Can a Contract Cope with Changing Requirements?

It’s been decades since software people started to think about how to cope with requirements changing during the course of an engagement, though other areas of endeavour have surely been doing it since the stone age. Literally.

The state of the art for software, and increasingly for other areas of IT, is Agile. Yet the recognition of agile in contractual relationships has lagged behind, which is odd given that a large part of IT is done by contracting someone.

When all is sunshine and daises this doesn’t matter. The time you really really want your written agreements to be right is when things go awry. If you’re doing business even with friends & family, it can help to have something in writing.

But how to write a contract for something when you know it’s going to change?

This problem came up in a linked-in architects’ discussion and I immediately reached for google to find my notes from Susan Atkinson’s presentation on Agile Contracts (I saw her present at a Rational User Group conference a couple of years ago). I reduced it to bullet points in /p1201/susan-atkinson-features-of-an-agile-contract, and she was good enough to drop by to correct & update it. She’s been developing an Evolve Contract Model with Gabrielle Benefield and the website should be up soon. Meanwhile there is a recent presentation on slide-share at Contract Metrics For Agile.

For those not yet convinced that there’s anything wrong with a waterfall-style contract and project, you can read the IEEE 2013 conference paper at nb Open it full-page mode for easy reading.

When Agile isn’t Agile

Reading I Fear Our Mobile Group Being Forced To Follow Scrum crystallised in my mind what can go wrong when you treat Agile as a methodology. It describes a team successfully using kanban which is to potentially be required to use scrum — because that’s becoming the company standard.

Making a team follow an agile methodology is exactly *not* Agile.

Agile is “Individuals and interactions” being valued more highly than processes. Imposing Scrum looks like valuing the process more than the team.

Agile is “self-organising teams” and letting “the team [reflect] on how to become more effective, then tune and adjust accordingly.” Imposing conformity on a team that has already adjusted is a backwards step; you’re asking a team that has optimised somewhat for the individuals in the team to de-optimise again.

This doesn’t mean that you can’t teach an agile team anything. The manifest starts with “We are uncovering better ways of developing software by doing it and helping others do it.” A team that can’t be corrected, or won’t learn better ways, isn’t agile. For that matter, a team that won’t learn in any walk of life has started the downhill path to decline.

For what it’s worth, I’m sure that a competent lean team that tries Scrum for a while will learn from it, even if they end up optimising back to something more fluid.

Susan Atkinson – Features of an Agile Contract for Software Delivery

I first saw Susan Atkinson present on Agile contracts at a Rational User Group event a couple of years ago. A lawyer talking about contracts turned out to be the most well received talk of the day.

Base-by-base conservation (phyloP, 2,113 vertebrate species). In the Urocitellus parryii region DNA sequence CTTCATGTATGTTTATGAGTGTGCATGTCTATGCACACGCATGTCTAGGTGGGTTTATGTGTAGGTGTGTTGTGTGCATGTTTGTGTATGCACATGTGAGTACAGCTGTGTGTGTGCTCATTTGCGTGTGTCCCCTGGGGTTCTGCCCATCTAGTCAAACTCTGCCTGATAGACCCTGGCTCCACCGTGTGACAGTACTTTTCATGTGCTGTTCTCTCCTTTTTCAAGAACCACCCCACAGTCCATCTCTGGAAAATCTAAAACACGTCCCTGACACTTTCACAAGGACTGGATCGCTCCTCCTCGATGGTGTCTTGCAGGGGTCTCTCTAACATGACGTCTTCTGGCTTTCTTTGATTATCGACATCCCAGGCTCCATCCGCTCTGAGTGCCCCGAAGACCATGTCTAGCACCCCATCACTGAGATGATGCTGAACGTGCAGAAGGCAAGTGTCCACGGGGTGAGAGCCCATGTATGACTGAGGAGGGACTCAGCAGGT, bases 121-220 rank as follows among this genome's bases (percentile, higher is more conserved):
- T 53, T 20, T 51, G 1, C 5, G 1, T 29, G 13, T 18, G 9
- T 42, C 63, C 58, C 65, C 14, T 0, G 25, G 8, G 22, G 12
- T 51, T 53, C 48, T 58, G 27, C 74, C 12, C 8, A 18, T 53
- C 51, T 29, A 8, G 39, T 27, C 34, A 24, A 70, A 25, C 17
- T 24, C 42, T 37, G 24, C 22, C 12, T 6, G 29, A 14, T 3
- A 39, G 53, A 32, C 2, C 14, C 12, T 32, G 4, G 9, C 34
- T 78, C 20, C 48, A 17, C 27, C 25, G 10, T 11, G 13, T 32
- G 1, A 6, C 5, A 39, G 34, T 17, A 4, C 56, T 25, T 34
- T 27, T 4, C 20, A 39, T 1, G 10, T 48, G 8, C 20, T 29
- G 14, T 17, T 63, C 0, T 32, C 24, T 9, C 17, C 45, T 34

There are various slide sets for her presentations on the web but for those of you who can skip the explanation of what is agile/what is waterfall here are her key points on what makes a good agile contract:

edit — Susan kindly dropped by to give an update in the comment below

Eight Features Of An Agile Contract

  1. A Contract For The Supply Of Services Not Goods
  2. A Framework Agreement
    • Comprises multiple packages of work known as ‘releases’
    • Releases called off under a framework
    • The aim of a release is to develop the ‘Minimum Marketable Features’ (MMF)
    • Release completion date is agreed
    • NOTE: A committed start‐up phase may be necessary
  3. Iterations And Methodology
    • Methodology for an iterative process agreed at the outset of the project
    • Each iteration comprises a design/development loop of “plan it, do it, test it, measure it”
    • At the end of each iteration there should be fully tested software that is ready to be deployed
  4. Capacity Trumps Features
    • For each release the supplier commits to deliver a certain amount of capacity by the date on which the release is to be completed
    • At the start of each iteration the parties agree which features are to be worked on for that iteration
    • Features for the current iteration are a firm commitment at a project level BUT not in the contract
    • Features for all future iterations may ‐ and probably will ‐ be further refined
    • No need for contract change mechanism
  5. Customer Involvement is a Contractual Requirement
    • Fully empowered ‘Product Owner’ available on a daily basis
    • Roles of the Product Owner: Prioritise, Clarify, Validate, Feedback
  6. Charging Mechanisms
    • Charges should not drive unwanted behavioural patterns
    • Various mechanisms
  7. Contractual Certainty
    • For each release, commitment to : Capacity, Completion Date, Charges
  8. Key Indicators
    • Metrics of productivity: Velocity (Rate of progress), Feature cycle time (Speed of delivery) Development payload (proportion of ‘value’ delivered)
    • Metrics of the working software: Defect density, test coverage, other quality or analysis measures.